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    It was previously shown that the connexin gene family had relatively similar subfamily structures in several vertebrate groups. Still, many details were left unclear. There are essentially no data between tunicates, which have connexins that cannot be divided into the classic subfamilies, and teleosts, where the subfamilies are easily recognized. There are also relatively few data for the groups that diverged between the teleosts and mammals. As many of the previously analyzed genomes have been improved, and many more genomes are available, we reanalyzed the connexin gene family and included species from all major vertebrate groups. The major results can be summarized as follows: (i) The same connexin subfamily structures are found in all Gnathostomata (jawed vertebrates), with some variations due to genome duplications, gene duplications and gene losses. (ii) In contrast to previous findings, birds do not have a lower number of connexins than other tetrapods. (iii) The cyclostomes (lampreys and hagfishes) possess genes in the alpha, beta, gamma and delta subfamilies, but only some of the genes show a phylogenetic affinity to specific genes in jawed vertebrates. Thus, two major evolutionary transformations have occurred in this gene family, from tunicates to cyclostomes and from cyclostomes to jawed vertebrates.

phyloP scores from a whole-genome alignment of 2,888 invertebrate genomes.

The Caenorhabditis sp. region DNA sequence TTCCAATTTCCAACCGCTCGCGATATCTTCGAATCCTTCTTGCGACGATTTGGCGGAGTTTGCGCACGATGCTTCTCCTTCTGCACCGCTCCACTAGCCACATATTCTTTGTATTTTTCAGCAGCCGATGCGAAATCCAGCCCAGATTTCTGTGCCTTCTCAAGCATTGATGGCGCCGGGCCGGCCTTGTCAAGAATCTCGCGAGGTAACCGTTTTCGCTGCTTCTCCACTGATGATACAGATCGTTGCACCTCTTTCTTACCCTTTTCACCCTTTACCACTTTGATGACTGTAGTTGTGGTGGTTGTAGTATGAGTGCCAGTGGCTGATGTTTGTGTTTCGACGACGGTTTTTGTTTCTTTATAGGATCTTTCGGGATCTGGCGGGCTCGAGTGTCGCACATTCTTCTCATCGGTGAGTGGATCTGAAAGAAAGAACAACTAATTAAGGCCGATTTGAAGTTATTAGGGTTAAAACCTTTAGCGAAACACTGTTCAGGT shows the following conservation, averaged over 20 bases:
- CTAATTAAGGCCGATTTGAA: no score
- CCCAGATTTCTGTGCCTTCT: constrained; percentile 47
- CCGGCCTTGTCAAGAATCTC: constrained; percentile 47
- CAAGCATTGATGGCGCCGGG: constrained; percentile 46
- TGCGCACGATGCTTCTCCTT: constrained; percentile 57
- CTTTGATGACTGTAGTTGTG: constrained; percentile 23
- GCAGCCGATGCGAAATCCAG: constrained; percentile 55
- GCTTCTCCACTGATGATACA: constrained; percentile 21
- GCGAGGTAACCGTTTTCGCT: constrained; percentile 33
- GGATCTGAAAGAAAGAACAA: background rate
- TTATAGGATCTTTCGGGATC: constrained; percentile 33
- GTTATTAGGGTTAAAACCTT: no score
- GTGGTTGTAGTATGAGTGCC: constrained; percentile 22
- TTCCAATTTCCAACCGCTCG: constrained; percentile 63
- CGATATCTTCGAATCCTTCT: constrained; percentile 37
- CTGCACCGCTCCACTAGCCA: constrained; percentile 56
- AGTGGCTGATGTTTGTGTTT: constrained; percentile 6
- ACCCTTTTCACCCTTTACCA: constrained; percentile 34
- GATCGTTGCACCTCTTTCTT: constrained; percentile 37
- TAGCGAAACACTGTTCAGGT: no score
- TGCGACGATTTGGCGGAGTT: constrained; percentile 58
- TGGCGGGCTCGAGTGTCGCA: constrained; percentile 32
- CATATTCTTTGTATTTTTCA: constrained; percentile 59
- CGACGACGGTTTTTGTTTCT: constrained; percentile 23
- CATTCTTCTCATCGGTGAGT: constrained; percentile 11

Svein-Ole Mikalsen, Sunnvør Í Kongsstovu, Marni Tausen. Connexins during 500 Million Years-From Cyclostomes to Mammals. International journal of molecular sciences. 2021 Feb 04;22(4)

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    PMID: 33557313

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